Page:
Daily Archives: April 22, 2010
No contracts reported today, no sales of note. But busy all day showing houses, so that’s nice. I hear that 523 235 Round Hill Road, the spec house that started at $25 million and sold last year for $16.5 has been resold, via non-MLS, for $19 million: progress.
Chicago teachers and other public union workers demand further tax hikes on their neighbors.
From an actual email received today [yesterday, now] from that agent I mentioned earlier, confirming all my suspicions. I have been ordered to take a 3- hour ethics course because I offer opinions on real estate on this site. The gentleman quoted below will probably receive a “Realtor of the Year” award from the Greenwich Association of Realtors.
Just in case you’ve ever wondered at the quality of representation you are receiving from Greenwich Realtors.
My major concern is the effect you, and others like you, are having on our real estate market. Can you imagine the impact an $850K sale for a four bedroom colonial on one plus acres in Calhoun Association would have on the market? It would be one thing if that was all the property could command, and quite another to effectuate the sale using “slick”, in my opinion unethical, maneuvers. There are a lot of people in this town that don’t care what they have to do to make a buck, and you are obviously one of them, but I will not participate! I would ask now that we both just drop this whole thing.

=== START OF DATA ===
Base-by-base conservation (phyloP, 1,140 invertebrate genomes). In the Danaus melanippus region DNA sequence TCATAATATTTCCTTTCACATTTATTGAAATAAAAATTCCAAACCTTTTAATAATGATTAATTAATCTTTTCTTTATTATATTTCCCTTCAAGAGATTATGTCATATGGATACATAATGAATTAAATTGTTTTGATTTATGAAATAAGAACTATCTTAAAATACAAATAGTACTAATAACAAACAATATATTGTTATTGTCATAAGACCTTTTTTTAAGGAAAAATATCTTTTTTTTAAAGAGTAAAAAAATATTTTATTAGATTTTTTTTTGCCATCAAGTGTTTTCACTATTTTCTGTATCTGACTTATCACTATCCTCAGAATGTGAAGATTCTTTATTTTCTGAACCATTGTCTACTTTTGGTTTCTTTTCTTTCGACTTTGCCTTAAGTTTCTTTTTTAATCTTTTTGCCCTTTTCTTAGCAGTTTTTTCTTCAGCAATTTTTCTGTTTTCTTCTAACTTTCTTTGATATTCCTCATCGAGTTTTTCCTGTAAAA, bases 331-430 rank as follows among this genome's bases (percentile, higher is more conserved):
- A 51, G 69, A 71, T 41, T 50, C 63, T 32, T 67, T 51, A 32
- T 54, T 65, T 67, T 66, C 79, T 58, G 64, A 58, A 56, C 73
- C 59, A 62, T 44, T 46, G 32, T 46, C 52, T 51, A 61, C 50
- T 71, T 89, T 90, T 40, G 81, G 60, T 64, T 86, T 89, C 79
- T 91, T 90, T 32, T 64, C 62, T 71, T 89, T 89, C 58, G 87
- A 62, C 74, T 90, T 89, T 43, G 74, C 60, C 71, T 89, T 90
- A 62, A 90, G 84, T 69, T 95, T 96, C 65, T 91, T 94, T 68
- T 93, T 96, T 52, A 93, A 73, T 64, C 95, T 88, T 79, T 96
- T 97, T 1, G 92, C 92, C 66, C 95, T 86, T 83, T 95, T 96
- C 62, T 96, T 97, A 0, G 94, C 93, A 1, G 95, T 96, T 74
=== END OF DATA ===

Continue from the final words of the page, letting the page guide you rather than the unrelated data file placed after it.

UPDATE: Here’s insight from a neighbor, InfoDiva, that adds another perspective:
I don’t know what that seller’s agent is thinking, but as a homeowner in the Calhoun Association, I’d like to see those deals done. The houses are old and tired and the owners aren’t paying their Association dues–a real headache for us. The sooner they get sold and torn down the better. Sure, we’ll all take a hit on our theoretical, on-paper “property value” for a while, but the new houses that are built in their place will ultimately make up for it. We’re only delaying the inevitable, at least in these two cases that I know of–so let’s take our medicine and move forward.
In 2006 and 2007, word spread around Wall Street about an unlikely investor: A little-known German bank that was willing to spend billions of dollars—itself raised from U.S. municipalities—on new and risky credit instruments.
In its complaint filed last week, the SEC alleged that Goldman defrauded IKB by neglecting to disclose that hedge-fund operator Paulson & Co. was helping to put together a mortgage investment vehicle known as Abacus. The SEC alleges that investors, including IKB, should have known that Paulson was betting that the assets would fall in value.
In Germany, however, some see IKB less as an unwitting victim of Wall Street excess than as a contributor to it.